A week ago I had a rather long argument with a Danish MP about privacy, surveillance and Tor. It was a very fruitless experience, and I was quite saddened by the whole ordeal. She really didn’t “get” it. Surveillance and draconian measures against privacy was her cure against crime and terrorism. She was quite willing to yield basic democratic rights for a little bit of extra perceived safety.
One good thing came out of it though: It pushed me to finally start actively supporting Tor.
What I wanted was to run a Tor exit node, as rumor has it that exit nodes are in high demand. What I also wanted was some basic protection against insane DMCA take down notices. So I set out to do three things:
- Familiarize myself with Tor
- Find somewhere to host an anonymous e-mail address
- Setup an anonymous BitCoin wallet
- Find a VPS host where I could pay for my server with BitCoins
1. was easy: I downloaded the Tor Browser Bundle, got it going and started using Tor. Also I read a whole bunch of wiki pages, blog posts and whatever else I could find about Tor and how to run a relay. All in all I’d say that using Tor and getting active with Tor is very easy. It does not require a whole heap of technical skill. If you can read, you can do this.
2. was as also surprisingly easy. After a bit of searching around (using the Tor browser of course!), I found a host that offered a webmail account without any hassle. I signed up, logged in and that was that. It took all of 5 minutes to setup.
With 3 I’m going to start sounding like a broken record, but it truly was dead-simple to get going. I opted for a few online wallets, and I used my newly created anonymous e-mail address to sign up. I then bought some BitCoins, and had them transferred to my personal wallet, from where I moved them to some newly created BitCoin addresses in my new anonymous wallets. BitCoins are awesome.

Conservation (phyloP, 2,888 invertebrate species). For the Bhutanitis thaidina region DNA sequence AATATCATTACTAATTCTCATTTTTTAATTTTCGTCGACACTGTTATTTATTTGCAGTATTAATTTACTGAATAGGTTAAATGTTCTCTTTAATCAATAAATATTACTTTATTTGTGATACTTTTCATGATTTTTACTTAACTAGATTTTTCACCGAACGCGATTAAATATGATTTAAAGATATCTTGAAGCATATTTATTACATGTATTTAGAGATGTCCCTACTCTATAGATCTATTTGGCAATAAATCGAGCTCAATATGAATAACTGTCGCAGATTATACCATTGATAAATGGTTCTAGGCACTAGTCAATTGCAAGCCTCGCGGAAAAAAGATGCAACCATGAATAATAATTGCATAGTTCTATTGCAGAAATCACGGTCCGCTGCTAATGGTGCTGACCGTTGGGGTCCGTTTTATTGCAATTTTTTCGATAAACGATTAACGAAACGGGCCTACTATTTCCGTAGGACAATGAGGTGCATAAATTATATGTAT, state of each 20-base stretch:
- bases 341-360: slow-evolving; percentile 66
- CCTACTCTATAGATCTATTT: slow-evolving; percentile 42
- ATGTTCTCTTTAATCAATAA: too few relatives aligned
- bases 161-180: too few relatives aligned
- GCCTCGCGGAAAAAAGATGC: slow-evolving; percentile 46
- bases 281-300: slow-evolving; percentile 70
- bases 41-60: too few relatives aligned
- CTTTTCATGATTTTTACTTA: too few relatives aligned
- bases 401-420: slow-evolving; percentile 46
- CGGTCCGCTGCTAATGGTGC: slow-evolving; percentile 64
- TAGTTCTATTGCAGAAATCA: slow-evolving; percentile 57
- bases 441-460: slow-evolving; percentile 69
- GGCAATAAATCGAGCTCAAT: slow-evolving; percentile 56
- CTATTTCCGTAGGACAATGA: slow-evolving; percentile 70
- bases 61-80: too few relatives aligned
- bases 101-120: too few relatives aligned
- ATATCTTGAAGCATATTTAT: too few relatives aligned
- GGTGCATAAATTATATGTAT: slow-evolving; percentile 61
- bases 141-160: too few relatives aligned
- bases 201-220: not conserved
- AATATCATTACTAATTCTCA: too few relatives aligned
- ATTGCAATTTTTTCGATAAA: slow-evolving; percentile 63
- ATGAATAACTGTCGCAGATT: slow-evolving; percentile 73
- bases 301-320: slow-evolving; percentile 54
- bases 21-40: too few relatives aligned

4 caused me the most trouble. I found a few hosts that apparently offered VPSs for BitCoins, but none of them responded when I asked them about their views on hosting Tor exit nodes on their network. I did though manage to find a host that blankly told me that they really didn’t care, as long as I paid my bills and handled DMCA notices myself. Obviously I can’t tell you the name of the host, as that would compromise my anonymity, but I can assure you that if you just shop around for a few hours, you will find a vendor that accepts BitCoins and at the same time will allow you to run an exit node. A good place to start is with the GoodBadISPs wiki page.
So with all of the above in place, I got my Tor relay up and running. Right now I’m just testing out things with a plain relay, but as soon as I’m comfortable with that and I’ve convinced myself that my server is properly configured, I’m going full in with a proper Tor exit node. Privacy for the win! Oh and do remember that if you want to stay anonymous, then you have to use something like usewithtor for SSH access to your server, else the host will know where you are, and potentially who you are. Obviously with the rather small amount of exit nodes available, my anonymity isn’t all that great, so I consider this mostly an academic exercise.
If you’d like to help Tor, but don’t feel like mucking about with servers, configuration, firewalls and whatnot, then take a look at the Tor Cloud project. For free you can setup a Tor bridge using a pre-configured AWS instance. The more bridges we have, the better, so please do this. It’s easy, and you support a good cause.
Remember: We need Tor, more than ever.